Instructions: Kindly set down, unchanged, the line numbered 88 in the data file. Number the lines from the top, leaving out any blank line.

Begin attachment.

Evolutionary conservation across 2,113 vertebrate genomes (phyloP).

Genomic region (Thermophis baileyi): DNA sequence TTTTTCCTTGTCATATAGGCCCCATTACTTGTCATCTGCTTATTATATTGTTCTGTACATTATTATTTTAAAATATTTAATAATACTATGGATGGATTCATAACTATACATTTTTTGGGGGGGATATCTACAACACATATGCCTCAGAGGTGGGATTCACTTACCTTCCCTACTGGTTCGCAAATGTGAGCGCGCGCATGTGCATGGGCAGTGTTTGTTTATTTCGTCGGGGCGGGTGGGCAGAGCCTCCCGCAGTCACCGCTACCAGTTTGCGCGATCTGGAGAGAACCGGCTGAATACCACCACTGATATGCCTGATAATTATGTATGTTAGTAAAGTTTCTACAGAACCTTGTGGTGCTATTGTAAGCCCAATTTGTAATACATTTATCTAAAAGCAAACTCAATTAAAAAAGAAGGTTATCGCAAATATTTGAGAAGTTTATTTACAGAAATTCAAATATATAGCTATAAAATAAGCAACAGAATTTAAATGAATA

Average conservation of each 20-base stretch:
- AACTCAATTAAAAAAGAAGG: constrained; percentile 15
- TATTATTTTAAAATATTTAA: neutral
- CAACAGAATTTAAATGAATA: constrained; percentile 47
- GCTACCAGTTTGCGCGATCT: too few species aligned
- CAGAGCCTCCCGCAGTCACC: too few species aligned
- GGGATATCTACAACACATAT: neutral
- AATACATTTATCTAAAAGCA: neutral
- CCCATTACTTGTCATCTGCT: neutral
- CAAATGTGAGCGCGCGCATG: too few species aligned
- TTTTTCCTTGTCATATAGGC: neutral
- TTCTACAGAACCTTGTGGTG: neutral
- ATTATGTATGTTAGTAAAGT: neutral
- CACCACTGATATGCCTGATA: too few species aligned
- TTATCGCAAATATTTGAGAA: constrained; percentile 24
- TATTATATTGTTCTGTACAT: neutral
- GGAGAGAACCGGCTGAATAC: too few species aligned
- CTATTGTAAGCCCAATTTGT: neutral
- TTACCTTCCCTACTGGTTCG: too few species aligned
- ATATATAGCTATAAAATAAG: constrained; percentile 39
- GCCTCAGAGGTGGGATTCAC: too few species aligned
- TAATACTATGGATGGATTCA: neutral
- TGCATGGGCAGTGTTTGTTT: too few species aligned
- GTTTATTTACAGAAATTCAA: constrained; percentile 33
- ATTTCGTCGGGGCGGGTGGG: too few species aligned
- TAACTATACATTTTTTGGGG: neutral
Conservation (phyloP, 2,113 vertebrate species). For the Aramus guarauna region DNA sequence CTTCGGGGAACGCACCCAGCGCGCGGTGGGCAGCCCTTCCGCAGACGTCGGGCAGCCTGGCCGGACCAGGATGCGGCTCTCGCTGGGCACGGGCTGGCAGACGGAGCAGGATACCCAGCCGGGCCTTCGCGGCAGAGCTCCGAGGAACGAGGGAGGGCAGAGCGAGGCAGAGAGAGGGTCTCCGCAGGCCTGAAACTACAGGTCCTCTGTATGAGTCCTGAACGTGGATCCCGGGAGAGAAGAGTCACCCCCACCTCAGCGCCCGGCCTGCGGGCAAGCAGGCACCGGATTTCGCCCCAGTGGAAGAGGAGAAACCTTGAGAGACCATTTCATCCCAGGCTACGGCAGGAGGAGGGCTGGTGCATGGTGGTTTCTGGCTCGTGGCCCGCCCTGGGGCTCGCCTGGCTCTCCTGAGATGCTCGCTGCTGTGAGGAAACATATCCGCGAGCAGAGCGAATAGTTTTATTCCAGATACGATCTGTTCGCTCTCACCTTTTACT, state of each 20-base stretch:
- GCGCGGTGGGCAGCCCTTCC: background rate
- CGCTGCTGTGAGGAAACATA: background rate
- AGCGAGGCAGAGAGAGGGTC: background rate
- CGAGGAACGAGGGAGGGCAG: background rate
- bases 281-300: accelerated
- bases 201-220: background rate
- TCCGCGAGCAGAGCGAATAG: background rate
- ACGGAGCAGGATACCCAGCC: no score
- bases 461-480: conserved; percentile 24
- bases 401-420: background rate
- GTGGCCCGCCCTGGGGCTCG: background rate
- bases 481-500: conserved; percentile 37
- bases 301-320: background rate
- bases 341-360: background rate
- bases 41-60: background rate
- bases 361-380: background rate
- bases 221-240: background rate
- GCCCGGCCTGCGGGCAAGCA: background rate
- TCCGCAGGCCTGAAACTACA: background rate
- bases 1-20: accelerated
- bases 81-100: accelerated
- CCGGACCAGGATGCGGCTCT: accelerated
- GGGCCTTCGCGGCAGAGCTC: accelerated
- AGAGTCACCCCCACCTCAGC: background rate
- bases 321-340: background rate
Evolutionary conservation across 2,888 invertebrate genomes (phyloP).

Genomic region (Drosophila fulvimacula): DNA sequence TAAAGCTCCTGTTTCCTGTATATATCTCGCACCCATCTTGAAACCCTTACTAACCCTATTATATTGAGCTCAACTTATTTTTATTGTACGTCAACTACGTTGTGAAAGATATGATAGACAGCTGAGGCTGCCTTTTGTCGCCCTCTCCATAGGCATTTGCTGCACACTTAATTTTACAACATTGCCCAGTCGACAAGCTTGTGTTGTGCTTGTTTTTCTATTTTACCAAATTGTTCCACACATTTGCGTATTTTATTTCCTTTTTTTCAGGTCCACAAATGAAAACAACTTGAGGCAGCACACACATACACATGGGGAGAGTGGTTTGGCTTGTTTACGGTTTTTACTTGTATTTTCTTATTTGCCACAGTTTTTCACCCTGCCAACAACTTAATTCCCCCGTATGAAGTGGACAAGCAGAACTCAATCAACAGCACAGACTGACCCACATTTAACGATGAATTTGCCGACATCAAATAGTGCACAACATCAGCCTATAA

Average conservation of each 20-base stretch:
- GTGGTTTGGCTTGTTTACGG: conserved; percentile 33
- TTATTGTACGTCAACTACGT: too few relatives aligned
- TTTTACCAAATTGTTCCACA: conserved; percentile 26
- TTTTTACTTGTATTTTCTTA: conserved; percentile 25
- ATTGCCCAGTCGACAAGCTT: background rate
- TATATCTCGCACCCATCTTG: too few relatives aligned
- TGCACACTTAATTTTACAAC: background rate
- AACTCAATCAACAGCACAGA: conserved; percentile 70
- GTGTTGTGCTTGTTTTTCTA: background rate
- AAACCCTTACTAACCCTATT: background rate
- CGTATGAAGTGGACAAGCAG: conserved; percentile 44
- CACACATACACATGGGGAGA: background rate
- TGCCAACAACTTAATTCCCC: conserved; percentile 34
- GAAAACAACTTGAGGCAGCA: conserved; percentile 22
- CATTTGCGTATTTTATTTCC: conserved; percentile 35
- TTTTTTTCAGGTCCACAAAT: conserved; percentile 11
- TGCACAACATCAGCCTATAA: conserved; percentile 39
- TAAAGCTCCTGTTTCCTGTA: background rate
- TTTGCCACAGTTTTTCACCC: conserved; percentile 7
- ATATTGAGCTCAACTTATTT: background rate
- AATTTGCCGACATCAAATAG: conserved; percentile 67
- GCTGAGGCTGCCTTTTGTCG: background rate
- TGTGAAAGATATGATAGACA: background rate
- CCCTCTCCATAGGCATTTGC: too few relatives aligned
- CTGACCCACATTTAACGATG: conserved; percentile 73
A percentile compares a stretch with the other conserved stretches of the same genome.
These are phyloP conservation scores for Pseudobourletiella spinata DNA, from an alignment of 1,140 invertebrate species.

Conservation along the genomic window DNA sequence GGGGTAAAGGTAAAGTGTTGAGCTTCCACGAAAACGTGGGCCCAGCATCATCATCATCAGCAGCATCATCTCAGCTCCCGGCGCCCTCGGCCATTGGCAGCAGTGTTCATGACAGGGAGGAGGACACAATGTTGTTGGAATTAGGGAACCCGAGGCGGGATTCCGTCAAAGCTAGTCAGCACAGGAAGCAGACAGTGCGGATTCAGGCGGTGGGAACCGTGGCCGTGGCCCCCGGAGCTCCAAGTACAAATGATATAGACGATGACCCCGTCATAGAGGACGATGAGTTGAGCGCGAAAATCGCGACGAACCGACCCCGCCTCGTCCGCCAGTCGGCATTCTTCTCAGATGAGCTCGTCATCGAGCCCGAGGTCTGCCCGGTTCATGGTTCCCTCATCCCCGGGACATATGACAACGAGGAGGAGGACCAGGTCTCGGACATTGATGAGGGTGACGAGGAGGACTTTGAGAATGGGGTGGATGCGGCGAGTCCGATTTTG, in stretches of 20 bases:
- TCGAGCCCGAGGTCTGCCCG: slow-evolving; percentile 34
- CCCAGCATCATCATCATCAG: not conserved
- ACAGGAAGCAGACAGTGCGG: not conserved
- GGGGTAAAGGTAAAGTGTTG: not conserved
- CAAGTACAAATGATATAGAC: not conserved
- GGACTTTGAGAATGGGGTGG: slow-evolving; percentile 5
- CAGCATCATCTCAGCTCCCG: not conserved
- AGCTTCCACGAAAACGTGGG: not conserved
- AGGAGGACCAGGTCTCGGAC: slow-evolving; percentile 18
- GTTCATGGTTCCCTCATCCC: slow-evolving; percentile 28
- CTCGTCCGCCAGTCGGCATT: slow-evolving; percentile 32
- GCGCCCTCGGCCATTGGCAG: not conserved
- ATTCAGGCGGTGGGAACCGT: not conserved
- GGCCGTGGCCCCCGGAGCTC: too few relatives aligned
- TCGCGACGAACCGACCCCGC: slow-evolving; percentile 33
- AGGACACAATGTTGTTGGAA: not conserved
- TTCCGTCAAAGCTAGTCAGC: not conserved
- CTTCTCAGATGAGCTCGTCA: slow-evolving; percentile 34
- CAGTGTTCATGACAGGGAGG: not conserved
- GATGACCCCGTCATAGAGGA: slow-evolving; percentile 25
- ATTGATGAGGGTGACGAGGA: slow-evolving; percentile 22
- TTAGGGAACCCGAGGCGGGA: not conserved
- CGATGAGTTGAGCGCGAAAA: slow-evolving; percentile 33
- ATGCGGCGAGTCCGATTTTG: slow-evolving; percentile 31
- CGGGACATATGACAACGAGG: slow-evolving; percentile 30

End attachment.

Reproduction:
- ACAGGAAGCAGACAGTGCGG: not conserved